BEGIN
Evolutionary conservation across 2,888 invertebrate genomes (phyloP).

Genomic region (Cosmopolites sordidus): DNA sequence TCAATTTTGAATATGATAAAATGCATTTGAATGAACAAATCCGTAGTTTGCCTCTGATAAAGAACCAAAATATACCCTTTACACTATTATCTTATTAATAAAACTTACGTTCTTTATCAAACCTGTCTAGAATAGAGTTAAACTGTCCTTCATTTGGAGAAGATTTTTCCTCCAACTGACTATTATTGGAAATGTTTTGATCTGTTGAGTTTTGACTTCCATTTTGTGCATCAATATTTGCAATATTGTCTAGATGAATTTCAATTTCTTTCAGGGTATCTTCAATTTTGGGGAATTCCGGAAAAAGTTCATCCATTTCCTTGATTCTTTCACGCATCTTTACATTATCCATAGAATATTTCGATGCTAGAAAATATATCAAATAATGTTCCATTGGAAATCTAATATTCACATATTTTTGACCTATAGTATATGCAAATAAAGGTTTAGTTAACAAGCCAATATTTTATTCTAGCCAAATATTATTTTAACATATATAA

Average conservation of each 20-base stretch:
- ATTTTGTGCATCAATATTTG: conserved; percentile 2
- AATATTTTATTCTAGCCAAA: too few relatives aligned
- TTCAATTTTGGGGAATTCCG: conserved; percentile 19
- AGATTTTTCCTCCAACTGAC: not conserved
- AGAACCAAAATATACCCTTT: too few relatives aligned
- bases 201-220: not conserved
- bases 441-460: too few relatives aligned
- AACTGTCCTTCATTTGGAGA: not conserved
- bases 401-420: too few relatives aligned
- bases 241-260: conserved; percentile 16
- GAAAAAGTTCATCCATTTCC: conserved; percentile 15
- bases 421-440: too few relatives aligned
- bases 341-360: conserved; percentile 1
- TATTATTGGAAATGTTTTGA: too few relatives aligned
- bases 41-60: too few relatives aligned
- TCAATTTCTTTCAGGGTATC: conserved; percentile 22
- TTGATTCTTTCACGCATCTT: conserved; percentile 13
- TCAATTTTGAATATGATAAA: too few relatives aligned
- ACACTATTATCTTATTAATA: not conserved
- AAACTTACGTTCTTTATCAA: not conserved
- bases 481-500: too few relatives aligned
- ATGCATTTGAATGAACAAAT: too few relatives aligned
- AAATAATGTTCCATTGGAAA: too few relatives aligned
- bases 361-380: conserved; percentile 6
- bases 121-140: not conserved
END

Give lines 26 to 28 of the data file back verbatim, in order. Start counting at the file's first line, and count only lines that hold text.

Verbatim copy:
- AAATAATGTTCCATTGGAAA: too few relatives aligned
- bases 361-380: conserved; percentile 6
- bases 121-140: not conserved